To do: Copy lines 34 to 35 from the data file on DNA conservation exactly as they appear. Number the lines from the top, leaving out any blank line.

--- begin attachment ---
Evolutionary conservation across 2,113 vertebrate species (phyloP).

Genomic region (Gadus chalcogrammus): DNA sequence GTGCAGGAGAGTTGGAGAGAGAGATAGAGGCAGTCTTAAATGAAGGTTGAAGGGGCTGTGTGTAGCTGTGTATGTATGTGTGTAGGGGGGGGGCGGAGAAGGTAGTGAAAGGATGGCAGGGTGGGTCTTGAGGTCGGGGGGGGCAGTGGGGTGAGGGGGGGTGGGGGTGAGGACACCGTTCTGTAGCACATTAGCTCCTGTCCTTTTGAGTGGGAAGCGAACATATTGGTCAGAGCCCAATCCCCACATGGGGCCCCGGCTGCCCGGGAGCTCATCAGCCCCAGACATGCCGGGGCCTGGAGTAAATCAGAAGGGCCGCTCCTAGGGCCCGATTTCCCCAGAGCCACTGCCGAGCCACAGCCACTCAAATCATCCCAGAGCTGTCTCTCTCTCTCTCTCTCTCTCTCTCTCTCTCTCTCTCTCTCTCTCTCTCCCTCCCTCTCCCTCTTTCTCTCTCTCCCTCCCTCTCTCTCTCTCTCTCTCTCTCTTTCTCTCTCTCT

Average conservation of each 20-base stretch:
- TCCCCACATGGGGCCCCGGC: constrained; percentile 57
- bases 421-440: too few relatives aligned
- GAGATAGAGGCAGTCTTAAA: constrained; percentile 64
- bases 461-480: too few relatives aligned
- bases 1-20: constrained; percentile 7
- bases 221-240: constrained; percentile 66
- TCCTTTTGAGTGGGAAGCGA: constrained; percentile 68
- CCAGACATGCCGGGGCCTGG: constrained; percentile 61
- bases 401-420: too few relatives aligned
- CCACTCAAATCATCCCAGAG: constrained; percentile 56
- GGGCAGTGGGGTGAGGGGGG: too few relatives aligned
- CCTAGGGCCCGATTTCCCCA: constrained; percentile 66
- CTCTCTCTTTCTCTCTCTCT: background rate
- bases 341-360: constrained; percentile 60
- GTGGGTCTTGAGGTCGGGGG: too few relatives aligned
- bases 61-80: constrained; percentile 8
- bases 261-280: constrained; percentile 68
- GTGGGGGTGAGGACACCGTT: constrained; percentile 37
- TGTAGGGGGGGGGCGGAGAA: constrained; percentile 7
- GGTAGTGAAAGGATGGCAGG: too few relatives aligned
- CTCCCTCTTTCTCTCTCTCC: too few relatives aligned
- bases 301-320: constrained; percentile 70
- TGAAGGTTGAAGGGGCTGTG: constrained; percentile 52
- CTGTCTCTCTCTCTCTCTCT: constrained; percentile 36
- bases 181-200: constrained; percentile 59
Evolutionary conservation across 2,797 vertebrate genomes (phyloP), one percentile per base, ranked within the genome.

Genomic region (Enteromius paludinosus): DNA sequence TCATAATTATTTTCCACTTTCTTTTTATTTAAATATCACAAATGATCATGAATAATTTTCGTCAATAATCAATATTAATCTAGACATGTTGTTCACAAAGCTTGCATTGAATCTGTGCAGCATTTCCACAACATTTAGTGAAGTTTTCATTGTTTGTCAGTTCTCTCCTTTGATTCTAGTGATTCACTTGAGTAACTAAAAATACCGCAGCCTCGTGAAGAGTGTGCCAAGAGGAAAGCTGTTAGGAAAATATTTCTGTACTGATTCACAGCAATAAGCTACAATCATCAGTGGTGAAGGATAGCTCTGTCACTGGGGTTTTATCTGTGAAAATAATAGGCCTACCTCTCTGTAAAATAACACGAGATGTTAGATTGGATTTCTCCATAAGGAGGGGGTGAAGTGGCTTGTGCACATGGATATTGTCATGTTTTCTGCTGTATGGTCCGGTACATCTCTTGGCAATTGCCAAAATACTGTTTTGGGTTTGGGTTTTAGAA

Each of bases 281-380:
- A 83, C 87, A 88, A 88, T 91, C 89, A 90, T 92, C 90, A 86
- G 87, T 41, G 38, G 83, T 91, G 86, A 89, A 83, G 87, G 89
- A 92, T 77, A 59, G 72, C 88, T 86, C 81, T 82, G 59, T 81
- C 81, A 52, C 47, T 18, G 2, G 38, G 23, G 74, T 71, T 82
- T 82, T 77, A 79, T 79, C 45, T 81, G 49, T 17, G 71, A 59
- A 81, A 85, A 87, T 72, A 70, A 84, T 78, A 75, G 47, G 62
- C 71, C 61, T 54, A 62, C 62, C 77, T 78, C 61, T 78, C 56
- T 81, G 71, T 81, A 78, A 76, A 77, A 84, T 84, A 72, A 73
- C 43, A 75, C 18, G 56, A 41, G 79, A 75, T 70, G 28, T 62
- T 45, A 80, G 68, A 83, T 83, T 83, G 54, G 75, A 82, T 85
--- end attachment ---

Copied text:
- A 92, T 77, A 59, G 72, C 88, T 86, C 81, T 82, G 59, T 81
- C 81, A 52, C 47, T 18, G 2, G 38, G 23, G 74, T 71, T 82